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ERIC Number: ED525819
Record Type: Non-Journal
Publication Date: 2010
Pages: 171
Abstractor: As Provided
Reference Count: N/A
ISBN: ISBN-978-1-1244-9920-8
ISSN: N/A
Mental Health, Quality of Life and Gendered Experiences of Japanese Sojourner Graduate Students in the U.S
Kuwahara, Natsuko
ProQuest LLC, Ed.D. Dissertation, Harvard University
The present study employed a mixed methods approach to explore well-being, quality of life and experiences among Japanese sojourner graduate students studying in the U.S. utilizing 155 survey responses and 39 in-depth individual interviews. Key measures used include: the K6 screen for risk of serious mental illness (K6) (Kessler et al., 2002), the short version of the World Health Organization Quality of Life (WHOQOL-BREF) (WHOQOL Group, 1998), the Family Health Status Inventory (NISI) (Norem, Malia, & Garrison, 1988), the Interethnic Contact Scale (Stephan & Rosenfield, 1978), the Multidimensional Scale of Perceived Social Support (MSPSS) (Zimet, Dahlen, Zimet, & Farley, 1988), and the Suinn-Lew Asian Self-Identity Acculturation Scale (SL-ASIA) (Suinn, 1998). The major findings include: (1) a significant portion of participants (13%) were at significant risk of serious mental illness, which is more than four times higher than the general population in Japan and the U.S.; (2) despite the high risk of serious mental illness, most students reported high quality of life, though students at risk of serious mental illness had significantly lower quality of life; (3) being female, lacking perceived social support from a special person and friends, lower degree of values aspects of acculturation were significantly associated with higher risk of serious mental illness; (4) being female, lacking perceived social support from a special person and friends, lower degree of both behavioral and values aspects of acculturation were significantly associated with lower quality of life; (5) the perceived social support from friends had a greater buffering effect for participants with weaker belief in Western/U.S. values in predicting both risk of serious mental illness and quality of life; (6) while both male and female students who perceived higher psychological stress in the U.S. than in Japan reported loneliness/isolation, language difficulties and feelings of marginalization in the US society as major challenges they faced, the specifics of these challenges appear to have been deeply affected by gender. This study offers implications for developing effective pre-departure and on-site orientations, counseling sessions and support mechanisms for international students. [The dissertation citations contained here are published with the permission of ProQuest LLC. Further reproduction is prohibited without permission. Copies of dissertations may be obtained by Telephone (800) 1-800-521-0600. Web page: http://www.proquest.com/en-US/products/dissertations/individuals.shtml.]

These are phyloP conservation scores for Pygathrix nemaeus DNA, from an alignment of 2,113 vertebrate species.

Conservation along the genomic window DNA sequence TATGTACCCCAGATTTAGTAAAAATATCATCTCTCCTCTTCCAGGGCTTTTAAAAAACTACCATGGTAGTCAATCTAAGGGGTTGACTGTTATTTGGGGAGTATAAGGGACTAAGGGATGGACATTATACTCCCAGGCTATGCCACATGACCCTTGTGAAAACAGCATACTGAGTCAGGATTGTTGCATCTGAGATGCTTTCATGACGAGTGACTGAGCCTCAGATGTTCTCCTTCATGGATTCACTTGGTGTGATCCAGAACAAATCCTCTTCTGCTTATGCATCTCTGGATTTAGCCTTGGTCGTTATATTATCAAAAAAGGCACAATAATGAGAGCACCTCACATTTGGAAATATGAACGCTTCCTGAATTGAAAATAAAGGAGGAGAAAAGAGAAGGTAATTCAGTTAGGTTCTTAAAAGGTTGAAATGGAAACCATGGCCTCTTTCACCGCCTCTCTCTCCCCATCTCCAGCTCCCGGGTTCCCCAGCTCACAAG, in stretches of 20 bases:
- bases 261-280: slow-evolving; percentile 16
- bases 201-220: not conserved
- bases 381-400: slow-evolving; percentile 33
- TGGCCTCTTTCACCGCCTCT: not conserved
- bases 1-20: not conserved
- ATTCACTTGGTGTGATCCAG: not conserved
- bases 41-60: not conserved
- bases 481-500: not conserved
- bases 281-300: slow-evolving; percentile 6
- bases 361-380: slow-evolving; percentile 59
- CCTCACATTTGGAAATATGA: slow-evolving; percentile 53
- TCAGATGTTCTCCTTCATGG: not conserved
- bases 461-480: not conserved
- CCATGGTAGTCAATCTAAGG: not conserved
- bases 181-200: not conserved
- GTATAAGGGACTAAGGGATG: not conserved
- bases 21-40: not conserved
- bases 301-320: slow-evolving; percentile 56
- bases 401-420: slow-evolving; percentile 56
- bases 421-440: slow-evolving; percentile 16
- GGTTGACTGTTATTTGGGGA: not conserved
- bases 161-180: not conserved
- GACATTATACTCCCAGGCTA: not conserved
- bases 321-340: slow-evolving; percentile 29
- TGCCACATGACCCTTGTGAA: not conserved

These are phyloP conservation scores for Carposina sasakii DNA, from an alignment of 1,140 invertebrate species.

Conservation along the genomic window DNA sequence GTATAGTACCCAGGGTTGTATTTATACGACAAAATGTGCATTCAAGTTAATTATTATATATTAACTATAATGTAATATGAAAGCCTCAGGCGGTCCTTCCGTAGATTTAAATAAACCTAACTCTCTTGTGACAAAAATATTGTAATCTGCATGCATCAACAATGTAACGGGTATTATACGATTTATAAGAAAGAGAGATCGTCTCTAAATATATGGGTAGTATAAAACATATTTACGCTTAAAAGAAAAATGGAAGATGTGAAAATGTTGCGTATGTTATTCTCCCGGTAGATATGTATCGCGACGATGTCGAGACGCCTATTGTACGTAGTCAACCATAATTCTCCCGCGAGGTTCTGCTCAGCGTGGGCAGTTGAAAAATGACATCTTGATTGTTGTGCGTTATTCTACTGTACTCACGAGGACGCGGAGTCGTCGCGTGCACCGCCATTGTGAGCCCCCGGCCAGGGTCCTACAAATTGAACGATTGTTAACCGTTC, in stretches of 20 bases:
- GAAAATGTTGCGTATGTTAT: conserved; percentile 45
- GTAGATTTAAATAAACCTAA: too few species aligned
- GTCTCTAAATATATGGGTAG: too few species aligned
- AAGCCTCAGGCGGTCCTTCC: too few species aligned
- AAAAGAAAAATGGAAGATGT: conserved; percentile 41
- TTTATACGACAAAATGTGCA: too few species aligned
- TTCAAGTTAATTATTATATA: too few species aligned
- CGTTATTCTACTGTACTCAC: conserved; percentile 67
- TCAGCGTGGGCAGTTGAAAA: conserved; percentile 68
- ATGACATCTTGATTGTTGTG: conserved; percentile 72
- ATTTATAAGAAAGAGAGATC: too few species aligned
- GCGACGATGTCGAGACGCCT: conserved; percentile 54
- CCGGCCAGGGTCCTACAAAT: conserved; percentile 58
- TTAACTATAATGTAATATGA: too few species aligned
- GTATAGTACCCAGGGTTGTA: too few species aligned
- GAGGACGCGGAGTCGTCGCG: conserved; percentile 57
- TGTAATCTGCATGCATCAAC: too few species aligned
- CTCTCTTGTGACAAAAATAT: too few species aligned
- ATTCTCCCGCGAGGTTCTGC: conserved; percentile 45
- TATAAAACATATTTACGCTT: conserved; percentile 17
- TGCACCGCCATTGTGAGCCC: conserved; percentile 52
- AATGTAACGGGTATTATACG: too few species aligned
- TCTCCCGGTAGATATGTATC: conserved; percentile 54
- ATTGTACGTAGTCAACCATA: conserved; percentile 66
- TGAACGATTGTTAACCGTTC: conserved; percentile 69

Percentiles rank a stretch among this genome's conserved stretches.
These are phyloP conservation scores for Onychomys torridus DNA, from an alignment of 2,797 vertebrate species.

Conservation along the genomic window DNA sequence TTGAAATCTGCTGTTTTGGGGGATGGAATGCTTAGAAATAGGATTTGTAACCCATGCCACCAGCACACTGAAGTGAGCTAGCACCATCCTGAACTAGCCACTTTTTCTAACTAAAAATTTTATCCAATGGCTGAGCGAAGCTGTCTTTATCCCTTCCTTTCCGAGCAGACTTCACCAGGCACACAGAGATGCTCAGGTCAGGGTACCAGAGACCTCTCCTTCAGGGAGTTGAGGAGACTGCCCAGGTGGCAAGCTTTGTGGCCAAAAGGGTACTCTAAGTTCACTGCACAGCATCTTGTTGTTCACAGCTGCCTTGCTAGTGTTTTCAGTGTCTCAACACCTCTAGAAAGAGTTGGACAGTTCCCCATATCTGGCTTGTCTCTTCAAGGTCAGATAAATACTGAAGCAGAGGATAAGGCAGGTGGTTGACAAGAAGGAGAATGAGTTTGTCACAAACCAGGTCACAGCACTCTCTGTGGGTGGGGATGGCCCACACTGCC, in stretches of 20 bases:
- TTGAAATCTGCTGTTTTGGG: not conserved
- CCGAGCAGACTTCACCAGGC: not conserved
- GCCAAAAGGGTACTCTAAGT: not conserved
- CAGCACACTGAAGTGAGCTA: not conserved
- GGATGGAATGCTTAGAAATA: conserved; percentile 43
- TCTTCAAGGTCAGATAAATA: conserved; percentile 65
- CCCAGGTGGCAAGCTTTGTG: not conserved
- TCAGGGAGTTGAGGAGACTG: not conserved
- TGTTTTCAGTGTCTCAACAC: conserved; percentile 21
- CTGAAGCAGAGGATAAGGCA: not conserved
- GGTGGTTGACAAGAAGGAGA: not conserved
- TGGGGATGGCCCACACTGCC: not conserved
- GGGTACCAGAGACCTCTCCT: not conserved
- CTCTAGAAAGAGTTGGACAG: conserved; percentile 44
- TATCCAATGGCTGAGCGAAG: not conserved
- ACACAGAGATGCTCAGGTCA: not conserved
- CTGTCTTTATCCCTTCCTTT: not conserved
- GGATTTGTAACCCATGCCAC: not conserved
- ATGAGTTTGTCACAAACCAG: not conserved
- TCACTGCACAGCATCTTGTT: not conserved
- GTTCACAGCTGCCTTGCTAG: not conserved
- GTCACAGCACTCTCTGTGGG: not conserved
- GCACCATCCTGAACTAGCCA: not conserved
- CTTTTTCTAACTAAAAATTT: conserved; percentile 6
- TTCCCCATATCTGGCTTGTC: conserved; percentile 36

ProQuest LLC. 789 East Eisenhower Parkway, P.O. Box 1346, Ann Arbor, MI 48106. Tel: 800-521-0600; Web site: http://www.proquest.com/en-US/products/dissertations/individuals.shtml
Publication Type: Dissertations/Theses - Doctoral Dissertations
Education Level: Higher Education
Audience: N/A
Language: English
Sponsor: N/A
Authoring Institution: N/A
Identifiers - Location: Japan; United States